Team philosophy key to employee safety

An ongoing improvement philosophy and a company-wide program to keep people safe and injury free is the driving force behind Coopers Brewery's workplace safety practices.

An ongoing improvement philosophy and a company-wide program to keep people safe and injury free is the driving force behind Coopers Brewery’s workplace safety practices.

The Coopers’ safety program revolves largely around a team-based approach, driven by process improvement teams that draw members from all levels and areas of the business.

The teams are part of a broader, holistic approach to safety, quality and productivity which use a process called Total Productive Management (TPM) – a system that involves cross-functional teams from the production and maintenance environment to monitor and advise on various elements of production.

Occupational health, safety and training manager Doug Conner said Coopers first implemented TPM into its business model in September 2003.

“The program provides employees with a forum to express their concerns and actively contribute to solutions, which results in a safer, more pro-active workforce, who also develop skills beyond their formal job roles,” he said.

“Working on a 12-week cycle, the teams review operational performance and recommend equipment and process improvements and the commissioning of all new equipment.

“For example, Coopers undertook a $7m major capital expenditure program in September 2005 which included installation of a $3.6m high-speed bottle filler machine.

“The process improvement team oversaw the installation and commissioning of the machine and identified a number of modifications to improve performance.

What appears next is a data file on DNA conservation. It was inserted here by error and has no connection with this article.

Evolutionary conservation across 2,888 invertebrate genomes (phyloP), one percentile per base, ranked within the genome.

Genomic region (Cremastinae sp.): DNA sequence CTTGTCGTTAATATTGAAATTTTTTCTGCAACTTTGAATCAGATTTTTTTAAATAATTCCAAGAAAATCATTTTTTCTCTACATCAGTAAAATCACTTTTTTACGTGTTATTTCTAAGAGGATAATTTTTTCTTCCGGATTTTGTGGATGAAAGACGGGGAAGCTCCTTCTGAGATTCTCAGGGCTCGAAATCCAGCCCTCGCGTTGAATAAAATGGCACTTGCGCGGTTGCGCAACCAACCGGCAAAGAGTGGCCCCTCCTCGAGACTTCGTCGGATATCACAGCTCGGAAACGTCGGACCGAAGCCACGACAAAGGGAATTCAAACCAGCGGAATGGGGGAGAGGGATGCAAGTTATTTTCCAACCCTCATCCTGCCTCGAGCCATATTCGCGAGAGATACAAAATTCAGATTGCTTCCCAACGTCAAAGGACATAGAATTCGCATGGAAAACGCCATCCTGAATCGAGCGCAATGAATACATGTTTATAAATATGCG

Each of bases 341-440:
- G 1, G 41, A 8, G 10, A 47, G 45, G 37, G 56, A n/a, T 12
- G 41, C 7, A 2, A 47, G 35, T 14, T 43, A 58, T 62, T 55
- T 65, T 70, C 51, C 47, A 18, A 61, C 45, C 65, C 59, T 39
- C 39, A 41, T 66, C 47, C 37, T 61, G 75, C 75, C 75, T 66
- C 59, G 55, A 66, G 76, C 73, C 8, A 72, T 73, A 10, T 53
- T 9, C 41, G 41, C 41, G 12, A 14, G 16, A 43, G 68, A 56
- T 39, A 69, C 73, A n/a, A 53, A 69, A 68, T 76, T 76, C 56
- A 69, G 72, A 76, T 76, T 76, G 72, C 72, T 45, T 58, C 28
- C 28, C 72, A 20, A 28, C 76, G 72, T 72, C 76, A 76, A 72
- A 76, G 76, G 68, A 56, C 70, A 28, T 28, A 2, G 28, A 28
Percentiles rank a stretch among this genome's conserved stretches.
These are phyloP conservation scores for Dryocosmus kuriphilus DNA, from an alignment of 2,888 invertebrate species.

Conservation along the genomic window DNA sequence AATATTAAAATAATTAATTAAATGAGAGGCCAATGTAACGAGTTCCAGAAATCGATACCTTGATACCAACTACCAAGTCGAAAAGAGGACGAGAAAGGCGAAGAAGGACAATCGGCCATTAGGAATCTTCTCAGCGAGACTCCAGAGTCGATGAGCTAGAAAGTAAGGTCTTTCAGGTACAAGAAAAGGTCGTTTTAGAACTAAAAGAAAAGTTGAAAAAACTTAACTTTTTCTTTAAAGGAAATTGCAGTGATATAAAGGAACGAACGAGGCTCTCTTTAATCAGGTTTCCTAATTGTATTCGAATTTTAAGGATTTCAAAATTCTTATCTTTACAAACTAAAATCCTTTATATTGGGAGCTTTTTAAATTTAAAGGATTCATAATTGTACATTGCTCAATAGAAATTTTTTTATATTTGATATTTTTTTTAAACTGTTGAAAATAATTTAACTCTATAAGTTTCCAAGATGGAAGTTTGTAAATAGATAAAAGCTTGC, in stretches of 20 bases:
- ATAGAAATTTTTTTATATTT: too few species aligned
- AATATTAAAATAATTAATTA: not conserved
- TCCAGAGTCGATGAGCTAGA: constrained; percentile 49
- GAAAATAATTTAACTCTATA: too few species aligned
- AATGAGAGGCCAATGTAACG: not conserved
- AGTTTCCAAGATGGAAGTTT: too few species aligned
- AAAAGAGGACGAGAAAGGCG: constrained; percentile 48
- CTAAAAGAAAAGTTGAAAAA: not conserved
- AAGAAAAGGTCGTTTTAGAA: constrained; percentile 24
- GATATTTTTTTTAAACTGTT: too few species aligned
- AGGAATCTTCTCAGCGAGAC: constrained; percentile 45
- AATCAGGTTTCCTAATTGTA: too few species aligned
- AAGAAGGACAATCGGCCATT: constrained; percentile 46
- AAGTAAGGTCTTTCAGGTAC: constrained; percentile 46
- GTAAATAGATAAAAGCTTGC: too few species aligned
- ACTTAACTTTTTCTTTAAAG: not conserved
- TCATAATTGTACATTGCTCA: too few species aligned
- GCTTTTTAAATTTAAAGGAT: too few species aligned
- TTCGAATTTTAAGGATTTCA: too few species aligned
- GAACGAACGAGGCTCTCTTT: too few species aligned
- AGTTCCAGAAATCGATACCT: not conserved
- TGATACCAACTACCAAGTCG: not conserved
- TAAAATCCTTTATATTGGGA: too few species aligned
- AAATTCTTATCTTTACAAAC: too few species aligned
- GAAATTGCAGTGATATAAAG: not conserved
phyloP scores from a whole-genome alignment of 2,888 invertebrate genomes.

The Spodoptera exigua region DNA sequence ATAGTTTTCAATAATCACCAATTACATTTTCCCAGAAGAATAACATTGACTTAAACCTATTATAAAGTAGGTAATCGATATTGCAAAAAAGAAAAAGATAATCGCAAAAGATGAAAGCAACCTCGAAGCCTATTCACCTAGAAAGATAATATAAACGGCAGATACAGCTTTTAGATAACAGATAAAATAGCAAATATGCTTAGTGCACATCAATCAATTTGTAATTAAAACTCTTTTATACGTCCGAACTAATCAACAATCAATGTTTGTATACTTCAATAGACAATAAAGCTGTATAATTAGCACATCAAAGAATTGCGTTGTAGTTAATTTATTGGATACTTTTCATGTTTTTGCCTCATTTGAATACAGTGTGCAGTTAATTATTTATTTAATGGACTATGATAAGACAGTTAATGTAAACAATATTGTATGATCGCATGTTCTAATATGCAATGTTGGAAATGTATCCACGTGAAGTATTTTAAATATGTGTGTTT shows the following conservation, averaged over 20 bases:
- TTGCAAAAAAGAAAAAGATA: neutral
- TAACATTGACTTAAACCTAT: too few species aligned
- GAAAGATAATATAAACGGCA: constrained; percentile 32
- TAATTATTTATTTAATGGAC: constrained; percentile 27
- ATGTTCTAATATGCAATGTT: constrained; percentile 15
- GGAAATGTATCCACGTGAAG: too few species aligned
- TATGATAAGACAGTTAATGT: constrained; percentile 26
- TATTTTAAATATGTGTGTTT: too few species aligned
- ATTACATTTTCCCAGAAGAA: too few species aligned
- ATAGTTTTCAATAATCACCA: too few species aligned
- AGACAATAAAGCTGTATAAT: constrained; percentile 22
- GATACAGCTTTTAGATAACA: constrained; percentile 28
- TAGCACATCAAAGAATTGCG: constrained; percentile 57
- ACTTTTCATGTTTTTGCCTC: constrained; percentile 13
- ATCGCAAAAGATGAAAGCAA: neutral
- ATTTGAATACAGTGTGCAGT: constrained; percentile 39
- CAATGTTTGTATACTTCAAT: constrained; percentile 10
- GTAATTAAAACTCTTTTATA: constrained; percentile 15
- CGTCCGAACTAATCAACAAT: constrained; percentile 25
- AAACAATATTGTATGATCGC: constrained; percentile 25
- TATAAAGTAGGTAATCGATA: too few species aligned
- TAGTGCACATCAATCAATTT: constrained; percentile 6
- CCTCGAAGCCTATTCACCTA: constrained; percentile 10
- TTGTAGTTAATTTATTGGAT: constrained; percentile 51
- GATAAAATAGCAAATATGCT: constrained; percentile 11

“Their recommendations included the development of Standard Operating Procedures and training manuals.

“Another team working on keg racking implemented a system that allows a keg to be automatically rejected between the cleaning and filling stages, so internal cleanliness can be inspected without needing to stop the line itself.

“An industrial robot, which is programmed to unload empty kegs and place them onto the conveyor leading to the cleaner and filler, was also installed to eliminate a manual-handling problem.

“This process is now fully automated; significantly lowering OHS risk levels.

“Two additional robots have recently been added to the bottling line palletiser to further reduce manual handling and increase line speed.”

This year, Coopers will again install new production equipment at the Regency Park brewery, including a new multi-pack packaging machine and the addition of a new Candle filter in the lager cellar.

This follows expenditure in late 2008 that brings recent equipment investments to around $6m.

Conner said process improvement teams have already been formed to prepare for installation of the new equipment later this year.

“The New Equipment Management (NEM) team started work in February to review operational and maintenance aspects of the multi-pack machine, while also developing the work area,” he said.

Conner says that since the program’s inception, ongoing education and investment in the employee-driven process has proven a key to its success.

“The installation of the new bottle filler in 2005 delayed production for more than three weeks, so during this time all production and maintenance staff undertook training in OHS and Food Quality with the Murray Institute of TAFE,” he said.

“From that more than 30 staff came away with a nationally accredited qualification in Food Processing – Australian Quality Framework (AQF) Level 2,” Conner said.

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